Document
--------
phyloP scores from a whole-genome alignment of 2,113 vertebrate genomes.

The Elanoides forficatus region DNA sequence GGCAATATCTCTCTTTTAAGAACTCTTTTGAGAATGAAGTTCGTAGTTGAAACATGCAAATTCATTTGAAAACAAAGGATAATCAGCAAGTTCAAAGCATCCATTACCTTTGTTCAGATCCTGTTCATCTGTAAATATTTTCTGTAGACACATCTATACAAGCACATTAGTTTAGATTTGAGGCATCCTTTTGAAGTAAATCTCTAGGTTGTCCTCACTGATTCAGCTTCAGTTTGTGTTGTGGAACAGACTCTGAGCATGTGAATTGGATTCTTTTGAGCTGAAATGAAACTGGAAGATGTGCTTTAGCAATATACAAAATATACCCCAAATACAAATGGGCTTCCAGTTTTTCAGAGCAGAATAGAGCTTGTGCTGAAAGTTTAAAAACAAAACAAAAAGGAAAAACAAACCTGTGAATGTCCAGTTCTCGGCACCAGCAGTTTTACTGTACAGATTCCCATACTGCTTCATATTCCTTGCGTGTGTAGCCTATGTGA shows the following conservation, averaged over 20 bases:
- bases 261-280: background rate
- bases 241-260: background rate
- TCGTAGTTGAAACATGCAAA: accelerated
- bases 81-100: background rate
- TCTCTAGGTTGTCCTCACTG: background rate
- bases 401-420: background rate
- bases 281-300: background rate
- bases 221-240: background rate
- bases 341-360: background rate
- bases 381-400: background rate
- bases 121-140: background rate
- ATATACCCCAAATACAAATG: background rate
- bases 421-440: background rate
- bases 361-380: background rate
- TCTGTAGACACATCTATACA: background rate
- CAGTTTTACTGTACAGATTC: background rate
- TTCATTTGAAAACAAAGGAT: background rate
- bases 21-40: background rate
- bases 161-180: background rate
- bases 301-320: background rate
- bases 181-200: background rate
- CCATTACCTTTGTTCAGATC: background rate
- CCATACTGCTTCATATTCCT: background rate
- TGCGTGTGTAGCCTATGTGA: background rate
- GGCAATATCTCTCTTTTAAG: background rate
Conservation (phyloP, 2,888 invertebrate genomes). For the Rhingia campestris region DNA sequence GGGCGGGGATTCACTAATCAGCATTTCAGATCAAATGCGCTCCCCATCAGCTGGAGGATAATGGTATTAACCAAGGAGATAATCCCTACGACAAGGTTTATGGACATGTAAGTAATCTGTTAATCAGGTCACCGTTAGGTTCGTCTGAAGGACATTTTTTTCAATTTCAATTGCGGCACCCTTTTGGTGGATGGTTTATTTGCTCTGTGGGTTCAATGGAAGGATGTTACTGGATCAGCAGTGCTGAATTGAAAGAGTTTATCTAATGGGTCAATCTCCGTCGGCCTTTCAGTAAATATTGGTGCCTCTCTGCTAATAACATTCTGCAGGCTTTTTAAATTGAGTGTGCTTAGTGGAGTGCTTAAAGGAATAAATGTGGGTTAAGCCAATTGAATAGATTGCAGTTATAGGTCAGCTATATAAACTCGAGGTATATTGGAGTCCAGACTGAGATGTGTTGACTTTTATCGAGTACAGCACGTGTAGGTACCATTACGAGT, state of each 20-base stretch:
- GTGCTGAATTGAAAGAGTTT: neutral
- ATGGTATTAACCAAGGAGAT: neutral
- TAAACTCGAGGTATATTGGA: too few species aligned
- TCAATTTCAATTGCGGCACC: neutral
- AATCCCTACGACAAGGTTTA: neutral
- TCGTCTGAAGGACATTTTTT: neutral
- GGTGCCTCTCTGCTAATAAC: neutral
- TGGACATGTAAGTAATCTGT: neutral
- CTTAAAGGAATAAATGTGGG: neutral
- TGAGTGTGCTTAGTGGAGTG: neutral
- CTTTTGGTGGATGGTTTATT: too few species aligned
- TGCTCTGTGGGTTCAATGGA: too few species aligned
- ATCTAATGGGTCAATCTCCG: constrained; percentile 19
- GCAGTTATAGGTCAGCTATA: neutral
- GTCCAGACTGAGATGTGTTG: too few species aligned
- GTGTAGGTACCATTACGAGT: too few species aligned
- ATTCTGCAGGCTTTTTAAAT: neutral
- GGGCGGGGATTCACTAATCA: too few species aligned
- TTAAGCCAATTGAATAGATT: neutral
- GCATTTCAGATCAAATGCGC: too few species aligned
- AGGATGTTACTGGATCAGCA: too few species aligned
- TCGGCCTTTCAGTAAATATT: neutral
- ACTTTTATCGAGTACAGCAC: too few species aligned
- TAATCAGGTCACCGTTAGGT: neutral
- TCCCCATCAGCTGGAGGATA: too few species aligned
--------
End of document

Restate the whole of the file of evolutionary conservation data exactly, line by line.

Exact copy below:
phyloP scores from a whole-genome alignment of 2,113 vertebrate genomes.

The Elanoides forficatus region DNA sequence GGCAATATCTCTCTTTTAAGAACTCTTTTGAGAATGAAGTTCGTAGTTGAAACATGCAAATTCATTTGAAAACAAAGGATAATCAGCAAGTTCAAAGCATCCATTACCTTTGTTCAGATCCTGTTCATCTGTAAATATTTTCTGTAGACACATCTATACAAGCACATTAGTTTAGATTTGAGGCATCCTTTTGAAGTAAATCTCTAGGTTGTCCTCACTGATTCAGCTTCAGTTTGTGTTGTGGAACAGACTCTGAGCATGTGAATTGGATTCTTTTGAGCTGAAATGAAACTGGAAGATGTGCTTTAGCAATATACAAAATATACCCCAAATACAAATGGGCTTCCAGTTTTTCAGAGCAGAATAGAGCTTGTGCTGAAAGTTTAAAAACAAAACAAAAAGGAAAAACAAACCTGTGAATGTCCAGTTCTCGGCACCAGCAGTTTTACTGTACAGATTCCCATACTGCTTCATATTCCTTGCGTGTGTAGCCTATGTGA shows the following conservation, averaged over 20 bases:
- bases 261-280: background rate
- bases 241-260: background rate
- TCGTAGTTGAAACATGCAAA: accelerated
- bases 81-100: background rate
- TCTCTAGGTTGTCCTCACTG: background rate
- bases 401-420: background rate
- bases 281-300: background rate
- bases 221-240: background rate
- bases 341-360: background rate
- bases 381-400: background rate
- bases 121-140: background rate
- ATATACCCCAAATACAAATG: background rate
- bases 421-440: background rate
- bases 361-380: background rate
- TCTGTAGACACATCTATACA: background rate
- CAGTTTTACTGTACAGATTC: background rate
- TTCATTTGAAAACAAAGGAT: background rate
- bases 21-40: background rate
- bases 161-180: background rate
- bases 301-320: background rate
- bases 181-200: background rate
- CCATTACCTTTGTTCAGATC: background rate
- CCATACTGCTTCATATTCCT: background rate
- TGCGTGTGTAGCCTATGTGA: background rate
- GGCAATATCTCTCTTTTAAG: background rate
Conservation (phyloP, 2,888 invertebrate genomes). For the Rhingia campestris region DNA sequence GGGCGGGGATTCACTAATCAGCATTTCAGATCAAATGCGCTCCCCATCAGCTGGAGGATAATGGTATTAACCAAGGAGATAATCCCTACGACAAGGTTTATGGACATGTAAGTAATCTGTTAATCAGGTCACCGTTAGGTTCGTCTGAAGGACATTTTTTTCAATTTCAATTGCGGCACCCTTTTGGTGGATGGTTTATTTGCTCTGTGGGTTCAATGGAAGGATGTTACTGGATCAGCAGTGCTGAATTGAAAGAGTTTATCTAATGGGTCAATCTCCGTCGGCCTTTCAGTAAATATTGGTGCCTCTCTGCTAATAACATTCTGCAGGCTTTTTAAATTGAGTGTGCTTAGTGGAGTGCTTAAAGGAATAAATGTGGGTTAAGCCAATTGAATAGATTGCAGTTATAGGTCAGCTATATAAACTCGAGGTATATTGGAGTCCAGACTGAGATGTGTTGACTTTTATCGAGTACAGCACGTGTAGGTACCATTACGAGT, state of each 20-base stretch:
- GTGCTGAATTGAAAGAGTTT: neutral
- ATGGTATTAACCAAGGAGAT: neutral
- TAAACTCGAGGTATATTGGA: too few species aligned
- TCAATTTCAATTGCGGCACC: neutral
- AATCCCTACGACAAGGTTTA: neutral
- TCGTCTGAAGGACATTTTTT: neutral
- GGTGCCTCTCTGCTAATAAC: neutral
- TGGACATGTAAGTAATCTGT: neutral
- CTTAAAGGAATAAATGTGGG: neutral
- TGAGTGTGCTTAGTGGAGTG: neutral
- CTTTTGGTGGATGGTTTATT: too few species aligned
- TGCTCTGTGGGTTCAATGGA: too few species aligned
- ATCTAATGGGTCAATCTCCG: constrained; percentile 19
- GCAGTTATAGGTCAGCTATA: neutral
- GTCCAGACTGAGATGTGTTG: too few species aligned
- GTGTAGGTACCATTACGAGT: too few species aligned
- ATTCTGCAGGCTTTTTAAAT: neutral
- GGGCGGGGATTCACTAATCA: too few species aligned
- TTAAGCCAATTGAATAGATT: neutral
- GCATTTCAGATCAAATGCGC: too few species aligned
- AGGATGTTACTGGATCAGCA: too few species aligned
- TCGGCCTTTCAGTAAATATT: neutral
- ACTTTTATCGAGTACAGCAC: too few species aligned
- TAATCAGGTCACCGTTAGGT: neutral
- TCCCCATCAGCTGGAGGATA: too few species aligned